University of Illinois

No. 4/April 18, 1997

Black Cutworm Migration Update

Black cutworm moths were caught throughout much of Illinois for the monitoring period of April 5 to 11. Captures were very light with a few exceptions. An intense flight (nine or more moths caught over a 1- to 2 day period) was reported in Clark County (April 11) by H. Wilson Montgomery an entomologist with Arise Research and Discovery, Incorporated. Noel Troxclair, IPM Educator, Marion Extension Center, reported that an intense flight of moths occurred in Franklin County during the evening of April 13. Projected cutting dates provided by Robert Scott, Illinois State Water Survey, indicate that cutting of susceptible corn plants (1- to 4-leaf stage) could begin on the following dates for the given counties: Alexander and Randolph, May 2; Monroe, May 6; Franklin, May 10; and Clark, May 14. These projected cutting dates are based upon intense captures that occurred in these counties. Producers in nearby counties also should monitor their fields for cutworm injury within a similar time frame.

When should a producer begin to scout a field for cutworms? Plants within fields should be examined for pinhole (very small holes) feeding on leaves well before 300 heat units have accumulated beyond an intense capture. Waiting for 300 heat units to accumulate before monitoring a field for cutworm injury is risky business. Recall that black cutworm larvae (fourth larval instars) are generally able to begin cutting plants when 300 heat units (base 50F) have been reached following an intense capture of moths. Use leaf feeding as an early warning system for potential cutting that may occur at a later date.

Will leaf feeding contribute to any yield loss, or is cutting the primary concern? Several years ago, a study conducted by the University of Illinois revealed that leaf feeding by black cutworms did not influence yields. In addition, while some plants cut at the soil surface produced ears, the yield was reduced 76% in these plots. Results from this research also revealed that plants cut below the soil surface did not produce ears. Ultimately, the location of the plant's growing point and the location of the cut (above or below the growing point) must be determined in deciding if a plant is likely to survive and eventually produce an ear.

What fields are most at risk in developing economic infestations of black cutworms? Black cutworm moths are attracted to weedy areas in fields. The availability of actively growing (green) weeds creates very attractive ovipositional (egg laying) sites for female moths. Soybean debris is more attractive than corn residue, and bare soil is unattractive for black cutworm oviposition. Growers report more instances of black cutworm attack in corn following soybeans than corn grown after corn, and the fine texture of soybean residue may be an important factor in influencing ovipositional behavior. Corn grown in rotation with wheat also is at greater risk from cutworms, especially if weeds were present during the egg-laying activities of female moths.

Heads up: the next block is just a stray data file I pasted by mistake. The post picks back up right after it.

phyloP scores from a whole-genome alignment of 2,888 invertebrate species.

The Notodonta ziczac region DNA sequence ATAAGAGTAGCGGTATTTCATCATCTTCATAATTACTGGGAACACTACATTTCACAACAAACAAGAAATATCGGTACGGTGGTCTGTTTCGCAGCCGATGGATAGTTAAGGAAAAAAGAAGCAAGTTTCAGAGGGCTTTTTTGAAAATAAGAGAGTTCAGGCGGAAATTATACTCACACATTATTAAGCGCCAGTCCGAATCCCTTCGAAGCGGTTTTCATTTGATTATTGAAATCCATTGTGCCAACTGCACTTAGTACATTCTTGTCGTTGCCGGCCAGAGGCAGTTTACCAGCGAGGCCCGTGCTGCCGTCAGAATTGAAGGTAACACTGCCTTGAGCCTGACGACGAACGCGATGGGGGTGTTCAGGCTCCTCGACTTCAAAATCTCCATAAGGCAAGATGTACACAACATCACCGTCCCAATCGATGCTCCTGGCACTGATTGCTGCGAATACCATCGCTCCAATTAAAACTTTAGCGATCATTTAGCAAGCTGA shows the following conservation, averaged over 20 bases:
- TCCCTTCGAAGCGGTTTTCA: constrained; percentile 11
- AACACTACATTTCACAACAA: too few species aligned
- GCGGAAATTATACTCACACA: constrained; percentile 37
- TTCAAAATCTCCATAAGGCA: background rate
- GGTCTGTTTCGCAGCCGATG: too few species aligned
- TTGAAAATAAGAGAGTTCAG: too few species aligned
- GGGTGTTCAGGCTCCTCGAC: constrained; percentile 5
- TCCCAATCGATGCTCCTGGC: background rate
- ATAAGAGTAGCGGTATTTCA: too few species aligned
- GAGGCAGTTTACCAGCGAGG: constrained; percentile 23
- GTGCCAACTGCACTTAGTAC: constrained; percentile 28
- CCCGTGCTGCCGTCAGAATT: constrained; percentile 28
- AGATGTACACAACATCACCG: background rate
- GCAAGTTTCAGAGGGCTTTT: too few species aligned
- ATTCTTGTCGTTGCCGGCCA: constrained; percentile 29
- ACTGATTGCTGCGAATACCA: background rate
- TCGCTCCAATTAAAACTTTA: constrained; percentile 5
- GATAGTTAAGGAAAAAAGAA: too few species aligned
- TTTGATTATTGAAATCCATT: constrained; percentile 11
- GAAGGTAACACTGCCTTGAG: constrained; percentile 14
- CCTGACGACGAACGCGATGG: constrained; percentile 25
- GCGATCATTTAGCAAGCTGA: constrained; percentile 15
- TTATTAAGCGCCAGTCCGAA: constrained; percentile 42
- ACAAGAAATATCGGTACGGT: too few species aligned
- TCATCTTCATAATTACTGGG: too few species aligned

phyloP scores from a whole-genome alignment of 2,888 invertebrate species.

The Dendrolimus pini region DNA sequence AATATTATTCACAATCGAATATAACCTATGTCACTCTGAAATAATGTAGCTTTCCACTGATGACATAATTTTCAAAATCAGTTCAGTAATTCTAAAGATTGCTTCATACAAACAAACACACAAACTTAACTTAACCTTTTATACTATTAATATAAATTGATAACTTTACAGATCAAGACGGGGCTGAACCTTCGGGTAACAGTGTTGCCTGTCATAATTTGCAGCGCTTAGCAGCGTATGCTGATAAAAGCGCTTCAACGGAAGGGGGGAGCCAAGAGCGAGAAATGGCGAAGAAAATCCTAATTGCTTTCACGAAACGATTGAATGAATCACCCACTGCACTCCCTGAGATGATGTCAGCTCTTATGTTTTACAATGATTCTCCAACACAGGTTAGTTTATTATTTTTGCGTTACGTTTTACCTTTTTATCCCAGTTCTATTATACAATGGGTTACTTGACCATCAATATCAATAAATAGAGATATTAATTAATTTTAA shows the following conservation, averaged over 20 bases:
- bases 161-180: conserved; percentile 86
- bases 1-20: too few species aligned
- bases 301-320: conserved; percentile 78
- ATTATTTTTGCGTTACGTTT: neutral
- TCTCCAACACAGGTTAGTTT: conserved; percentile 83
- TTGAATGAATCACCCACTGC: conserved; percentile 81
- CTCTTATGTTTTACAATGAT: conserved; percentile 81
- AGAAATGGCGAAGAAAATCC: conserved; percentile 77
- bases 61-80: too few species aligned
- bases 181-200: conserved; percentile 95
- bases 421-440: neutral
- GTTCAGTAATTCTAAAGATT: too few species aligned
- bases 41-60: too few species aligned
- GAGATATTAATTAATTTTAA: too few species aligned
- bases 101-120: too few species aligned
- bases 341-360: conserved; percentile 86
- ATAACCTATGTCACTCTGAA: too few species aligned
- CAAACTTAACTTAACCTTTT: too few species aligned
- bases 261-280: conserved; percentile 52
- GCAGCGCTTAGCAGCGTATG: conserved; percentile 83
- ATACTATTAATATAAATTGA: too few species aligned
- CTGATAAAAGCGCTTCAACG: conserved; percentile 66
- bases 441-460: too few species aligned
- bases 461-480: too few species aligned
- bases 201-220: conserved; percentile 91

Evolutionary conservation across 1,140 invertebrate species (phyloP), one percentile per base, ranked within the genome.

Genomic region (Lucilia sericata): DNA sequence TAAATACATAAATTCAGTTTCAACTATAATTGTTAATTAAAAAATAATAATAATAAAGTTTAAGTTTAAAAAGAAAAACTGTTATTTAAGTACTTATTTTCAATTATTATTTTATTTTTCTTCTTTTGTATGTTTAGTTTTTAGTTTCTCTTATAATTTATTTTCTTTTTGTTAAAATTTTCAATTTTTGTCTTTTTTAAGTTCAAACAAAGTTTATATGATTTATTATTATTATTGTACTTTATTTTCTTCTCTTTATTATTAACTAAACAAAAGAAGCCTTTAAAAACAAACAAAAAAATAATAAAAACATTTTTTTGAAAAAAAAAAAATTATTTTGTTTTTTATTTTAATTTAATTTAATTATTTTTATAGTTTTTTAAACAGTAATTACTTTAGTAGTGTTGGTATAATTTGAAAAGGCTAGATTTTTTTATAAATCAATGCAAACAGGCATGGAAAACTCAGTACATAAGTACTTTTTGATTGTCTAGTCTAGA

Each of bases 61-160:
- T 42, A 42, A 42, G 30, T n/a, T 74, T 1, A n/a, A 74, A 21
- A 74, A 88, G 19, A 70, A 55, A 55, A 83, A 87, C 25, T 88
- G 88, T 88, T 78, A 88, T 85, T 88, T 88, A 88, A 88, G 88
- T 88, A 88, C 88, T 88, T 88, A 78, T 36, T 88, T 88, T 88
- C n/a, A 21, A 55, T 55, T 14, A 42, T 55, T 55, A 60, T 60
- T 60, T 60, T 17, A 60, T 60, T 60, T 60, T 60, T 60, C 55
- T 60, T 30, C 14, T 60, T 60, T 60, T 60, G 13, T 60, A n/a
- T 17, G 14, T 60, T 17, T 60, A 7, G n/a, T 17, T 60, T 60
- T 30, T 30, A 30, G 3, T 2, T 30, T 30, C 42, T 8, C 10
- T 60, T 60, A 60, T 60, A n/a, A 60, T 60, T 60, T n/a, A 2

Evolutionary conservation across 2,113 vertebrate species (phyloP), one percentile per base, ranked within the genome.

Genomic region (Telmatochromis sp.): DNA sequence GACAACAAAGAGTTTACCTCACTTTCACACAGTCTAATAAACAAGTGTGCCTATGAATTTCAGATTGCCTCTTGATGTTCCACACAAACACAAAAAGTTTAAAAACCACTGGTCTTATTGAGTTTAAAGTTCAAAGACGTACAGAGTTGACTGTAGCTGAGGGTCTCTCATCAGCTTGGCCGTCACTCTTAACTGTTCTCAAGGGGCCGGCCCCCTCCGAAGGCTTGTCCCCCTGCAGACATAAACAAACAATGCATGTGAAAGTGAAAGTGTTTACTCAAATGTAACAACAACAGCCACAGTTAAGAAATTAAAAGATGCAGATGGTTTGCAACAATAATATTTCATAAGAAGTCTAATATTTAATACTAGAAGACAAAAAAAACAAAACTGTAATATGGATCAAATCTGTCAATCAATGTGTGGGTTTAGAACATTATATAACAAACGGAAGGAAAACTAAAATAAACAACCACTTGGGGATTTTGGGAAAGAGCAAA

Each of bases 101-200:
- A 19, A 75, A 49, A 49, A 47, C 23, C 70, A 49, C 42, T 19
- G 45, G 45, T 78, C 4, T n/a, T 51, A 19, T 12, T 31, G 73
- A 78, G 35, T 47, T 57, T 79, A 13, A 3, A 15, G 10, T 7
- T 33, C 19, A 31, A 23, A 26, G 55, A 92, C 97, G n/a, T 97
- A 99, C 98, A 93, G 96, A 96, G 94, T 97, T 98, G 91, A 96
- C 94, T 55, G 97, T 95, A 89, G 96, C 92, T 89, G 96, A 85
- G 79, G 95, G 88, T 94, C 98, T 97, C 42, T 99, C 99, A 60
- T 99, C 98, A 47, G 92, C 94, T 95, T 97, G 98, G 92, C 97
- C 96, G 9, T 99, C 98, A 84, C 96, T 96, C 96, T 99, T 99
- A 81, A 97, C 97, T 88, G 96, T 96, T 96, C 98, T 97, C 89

Are certain weeds more attractive to black cutworm moths? Yes. Fields that contain winter annual and perennial weeds prior to final tillage and planting are most at risk to an infestation of black cutworms. Those fields infested with common chickweed, mouse-eared chickweed, bitter cress, shepherd's purse, yellow rocket, and pepper grass are likely candidates for the development of a black cutworm infestation.

How do delays in planting and tillage affect the potential for cutworm damage? Research conducted by William Showers (retired), USDA and Iowa State University, indicated that when tillage or herbicide applications were applied 8 or 14 days prior to planting, minimal cutting of corn seedlings occurred, presumably because cutworm larvae starved. If tillage operations and herbicide applications were delayed until 2 days prior to planting or made the same day as planting, more corn plants were cut. The researchers believed that corn plants emerged before significant numbers of black cutworms starved. Their assumption--cutworm larvae survived on plant debris (at least 10 days) until corn emergence occurred.

What are the economic thresholds for black cutworms in commercial corn and seed-production fields? Is there a difference?
Extension entomologists suggest that rescue treatments should be applied in commercial corn when at least 3% of the plants are cut and larvae are still present. In seed-production fields, rescue treatments may be needed if 3 to 5% of the plants have leaf feeding and two or more cutworms are found per 100 plants. This suggested threshold is based upon the assumption that for each 1% of the plants with leaf feeding, 3 to 5% of the plants may be subject to cutting at a later date.

Mike Gray, Extension Entomology, (217)333-6652